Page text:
When we think of dynamics in music, we refer to the variations in loudness of a musical composition. Composers use terms known as dynamic markings to differentiate between quiet and loud passages. Performers naturally strive to take the listener through an emotional journey through the use of these loudness differences.
Think about a song with a quiet intro, the verse starts to build as it unfolds a story, and then it hits the chorus a bit louder… As the song progresses you notice that the intensity increases and decreases. These differences between the loudest and quietest portions of a song are what we refer to as dynamic range.
As mixing engineers, we have the choice of highlighting these emotions by increasing or decreasing the dynamic range through the use of various techniques and tools. We’ve got to be very careful approaching this dynamic range manipulation since we really don’t want to remove all the emotion from a mix.
It is important to consider the material at hand. As we know, the dynamic range of a symphony for example, is considerably different than that of a dance track! Therefore, we try to keep things in context.
Listen to a song and try to identify the loudness differences between each section of a song. If you are the mixing engineer, think about how you could enhance these differences. For example, using automation to make the verses quieter, choruses louder… Making the bridge section intensity different than everything else in the song. Simulating crescendos or decrescendos during transitions from section to section. Ask yourself if it would be necessary to ride the main fader (2mix fader, or master fader) or just some of the individual elements such as the lead vocal, or a guitar part, etc.?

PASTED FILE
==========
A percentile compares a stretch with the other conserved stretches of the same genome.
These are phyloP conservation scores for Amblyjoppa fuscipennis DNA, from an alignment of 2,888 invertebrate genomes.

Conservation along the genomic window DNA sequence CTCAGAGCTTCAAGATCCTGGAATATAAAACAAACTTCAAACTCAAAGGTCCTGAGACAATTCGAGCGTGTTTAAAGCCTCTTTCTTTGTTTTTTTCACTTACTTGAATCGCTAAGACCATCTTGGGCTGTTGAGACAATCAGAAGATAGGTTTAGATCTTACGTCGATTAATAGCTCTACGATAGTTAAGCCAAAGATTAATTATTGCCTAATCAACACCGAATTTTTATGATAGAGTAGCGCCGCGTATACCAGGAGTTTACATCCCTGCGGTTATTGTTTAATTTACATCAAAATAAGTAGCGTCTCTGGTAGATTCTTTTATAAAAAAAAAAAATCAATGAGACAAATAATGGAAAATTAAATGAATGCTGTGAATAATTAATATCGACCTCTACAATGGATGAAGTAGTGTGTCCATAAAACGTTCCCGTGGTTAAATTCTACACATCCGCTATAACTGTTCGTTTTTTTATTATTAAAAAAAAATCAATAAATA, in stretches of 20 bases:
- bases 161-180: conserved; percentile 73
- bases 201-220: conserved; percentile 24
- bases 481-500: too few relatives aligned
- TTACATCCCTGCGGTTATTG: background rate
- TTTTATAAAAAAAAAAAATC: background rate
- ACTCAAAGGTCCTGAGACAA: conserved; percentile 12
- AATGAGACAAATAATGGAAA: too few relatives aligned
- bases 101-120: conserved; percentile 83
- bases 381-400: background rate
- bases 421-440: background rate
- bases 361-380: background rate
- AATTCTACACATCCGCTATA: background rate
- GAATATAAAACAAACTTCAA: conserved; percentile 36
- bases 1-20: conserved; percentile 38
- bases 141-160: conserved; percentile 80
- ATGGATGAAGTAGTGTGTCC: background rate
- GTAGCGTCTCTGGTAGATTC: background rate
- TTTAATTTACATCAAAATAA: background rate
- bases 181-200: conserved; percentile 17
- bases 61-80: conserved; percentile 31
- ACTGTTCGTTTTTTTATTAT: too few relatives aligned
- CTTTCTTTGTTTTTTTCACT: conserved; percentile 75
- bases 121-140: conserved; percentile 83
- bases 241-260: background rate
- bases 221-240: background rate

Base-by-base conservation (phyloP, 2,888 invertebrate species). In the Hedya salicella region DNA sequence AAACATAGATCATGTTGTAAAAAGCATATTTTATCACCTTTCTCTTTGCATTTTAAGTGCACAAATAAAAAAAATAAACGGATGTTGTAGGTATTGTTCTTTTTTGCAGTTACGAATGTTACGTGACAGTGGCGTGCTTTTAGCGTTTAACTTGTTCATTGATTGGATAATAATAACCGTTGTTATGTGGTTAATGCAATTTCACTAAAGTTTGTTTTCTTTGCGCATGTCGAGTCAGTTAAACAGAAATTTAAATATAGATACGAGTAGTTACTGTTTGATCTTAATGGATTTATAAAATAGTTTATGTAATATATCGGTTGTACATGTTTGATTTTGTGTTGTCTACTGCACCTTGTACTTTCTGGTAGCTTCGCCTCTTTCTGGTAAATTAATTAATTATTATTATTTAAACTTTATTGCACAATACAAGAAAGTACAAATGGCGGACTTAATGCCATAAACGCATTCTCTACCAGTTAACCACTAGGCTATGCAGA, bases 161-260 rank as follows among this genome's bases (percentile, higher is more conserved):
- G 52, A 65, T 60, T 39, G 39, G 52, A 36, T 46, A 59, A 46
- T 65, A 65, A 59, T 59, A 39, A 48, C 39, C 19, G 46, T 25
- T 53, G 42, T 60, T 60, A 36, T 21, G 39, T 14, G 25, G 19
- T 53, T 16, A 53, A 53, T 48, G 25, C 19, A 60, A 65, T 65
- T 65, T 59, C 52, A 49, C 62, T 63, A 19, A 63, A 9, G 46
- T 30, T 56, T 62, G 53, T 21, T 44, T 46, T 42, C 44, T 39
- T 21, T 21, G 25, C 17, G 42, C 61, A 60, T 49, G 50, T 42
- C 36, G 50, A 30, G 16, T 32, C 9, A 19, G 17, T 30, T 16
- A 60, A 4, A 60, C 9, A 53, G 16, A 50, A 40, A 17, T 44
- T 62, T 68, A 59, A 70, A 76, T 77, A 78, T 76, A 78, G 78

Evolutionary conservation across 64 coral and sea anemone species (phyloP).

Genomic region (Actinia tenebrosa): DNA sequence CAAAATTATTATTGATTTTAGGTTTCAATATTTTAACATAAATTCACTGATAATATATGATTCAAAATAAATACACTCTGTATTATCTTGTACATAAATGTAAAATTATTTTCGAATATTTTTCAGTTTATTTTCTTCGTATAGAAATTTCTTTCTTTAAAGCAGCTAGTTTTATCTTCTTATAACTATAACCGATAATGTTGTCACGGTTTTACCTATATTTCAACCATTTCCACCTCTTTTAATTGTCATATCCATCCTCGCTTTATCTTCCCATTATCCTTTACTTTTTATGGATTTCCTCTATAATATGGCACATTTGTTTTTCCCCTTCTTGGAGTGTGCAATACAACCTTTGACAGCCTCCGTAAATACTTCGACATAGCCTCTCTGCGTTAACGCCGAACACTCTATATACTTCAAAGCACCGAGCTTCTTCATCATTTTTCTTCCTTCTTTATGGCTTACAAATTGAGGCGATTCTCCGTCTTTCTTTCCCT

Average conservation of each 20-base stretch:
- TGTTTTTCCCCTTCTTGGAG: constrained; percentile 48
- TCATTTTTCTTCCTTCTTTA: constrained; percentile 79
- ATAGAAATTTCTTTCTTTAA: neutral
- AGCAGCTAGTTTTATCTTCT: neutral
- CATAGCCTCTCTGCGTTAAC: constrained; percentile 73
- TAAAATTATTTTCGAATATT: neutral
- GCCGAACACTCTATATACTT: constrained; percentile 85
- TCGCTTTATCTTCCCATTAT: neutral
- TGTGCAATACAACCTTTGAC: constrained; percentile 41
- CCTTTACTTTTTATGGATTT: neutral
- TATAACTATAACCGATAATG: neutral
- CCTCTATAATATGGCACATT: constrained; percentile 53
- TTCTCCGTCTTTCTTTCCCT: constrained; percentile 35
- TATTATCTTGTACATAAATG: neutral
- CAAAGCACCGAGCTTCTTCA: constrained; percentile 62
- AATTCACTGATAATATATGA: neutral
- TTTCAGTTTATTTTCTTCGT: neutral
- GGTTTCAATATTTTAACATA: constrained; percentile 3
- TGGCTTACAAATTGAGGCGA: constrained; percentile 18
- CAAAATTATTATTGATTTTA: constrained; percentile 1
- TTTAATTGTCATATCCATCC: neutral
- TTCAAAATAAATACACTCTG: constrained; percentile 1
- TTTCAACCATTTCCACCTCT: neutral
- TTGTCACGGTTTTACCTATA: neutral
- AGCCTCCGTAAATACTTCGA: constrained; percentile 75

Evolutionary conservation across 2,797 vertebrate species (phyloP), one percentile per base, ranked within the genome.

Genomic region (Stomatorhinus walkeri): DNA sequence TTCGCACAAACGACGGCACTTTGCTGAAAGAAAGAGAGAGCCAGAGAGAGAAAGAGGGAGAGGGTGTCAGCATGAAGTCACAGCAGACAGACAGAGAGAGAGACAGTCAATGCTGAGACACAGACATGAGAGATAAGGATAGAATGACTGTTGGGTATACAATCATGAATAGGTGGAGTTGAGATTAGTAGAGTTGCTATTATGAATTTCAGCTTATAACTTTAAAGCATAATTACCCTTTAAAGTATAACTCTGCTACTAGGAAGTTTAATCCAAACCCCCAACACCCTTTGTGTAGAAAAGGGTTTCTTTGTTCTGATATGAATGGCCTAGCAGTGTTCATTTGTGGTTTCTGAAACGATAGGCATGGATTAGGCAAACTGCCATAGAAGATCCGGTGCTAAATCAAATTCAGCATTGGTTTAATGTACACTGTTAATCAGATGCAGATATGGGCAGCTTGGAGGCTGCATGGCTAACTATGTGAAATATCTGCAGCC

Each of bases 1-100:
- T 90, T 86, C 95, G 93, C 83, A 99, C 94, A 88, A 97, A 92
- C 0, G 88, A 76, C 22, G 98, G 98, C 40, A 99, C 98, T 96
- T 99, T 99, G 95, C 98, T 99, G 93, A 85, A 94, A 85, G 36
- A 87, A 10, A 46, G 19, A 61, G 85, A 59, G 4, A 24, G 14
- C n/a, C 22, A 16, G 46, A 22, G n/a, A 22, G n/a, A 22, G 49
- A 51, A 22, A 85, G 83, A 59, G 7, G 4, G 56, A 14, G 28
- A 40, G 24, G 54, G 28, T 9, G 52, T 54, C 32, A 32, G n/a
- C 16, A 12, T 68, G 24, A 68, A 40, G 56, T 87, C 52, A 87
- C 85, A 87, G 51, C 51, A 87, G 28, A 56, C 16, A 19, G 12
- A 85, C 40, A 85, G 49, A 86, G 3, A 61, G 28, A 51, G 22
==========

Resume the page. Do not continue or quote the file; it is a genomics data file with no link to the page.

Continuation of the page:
A common example of dynamic range manipulation is riding a vocal track. Because sometimes a vocalist may fall below or above the accompaniment volume, we may find it necessary to ride the volume fader to keep it in focus.
Another way of manipulating dynamic range is through the use of tools such as compressors, limiters, etc. The idea with this kind of manipulation is to control and/or reshape transients and (in the end) have more control over the sound’s impact at a micro level. A discussion on the use of compression or limiting or any other device for controlling dynamic range deserves its own attention and will be discussed separately.
It is extremely important to ensure this manipulation is not obvious to the listener (regardless of the technique used). Most times, if a performance is solid and conveys the message as intended, subtle changes should be enough.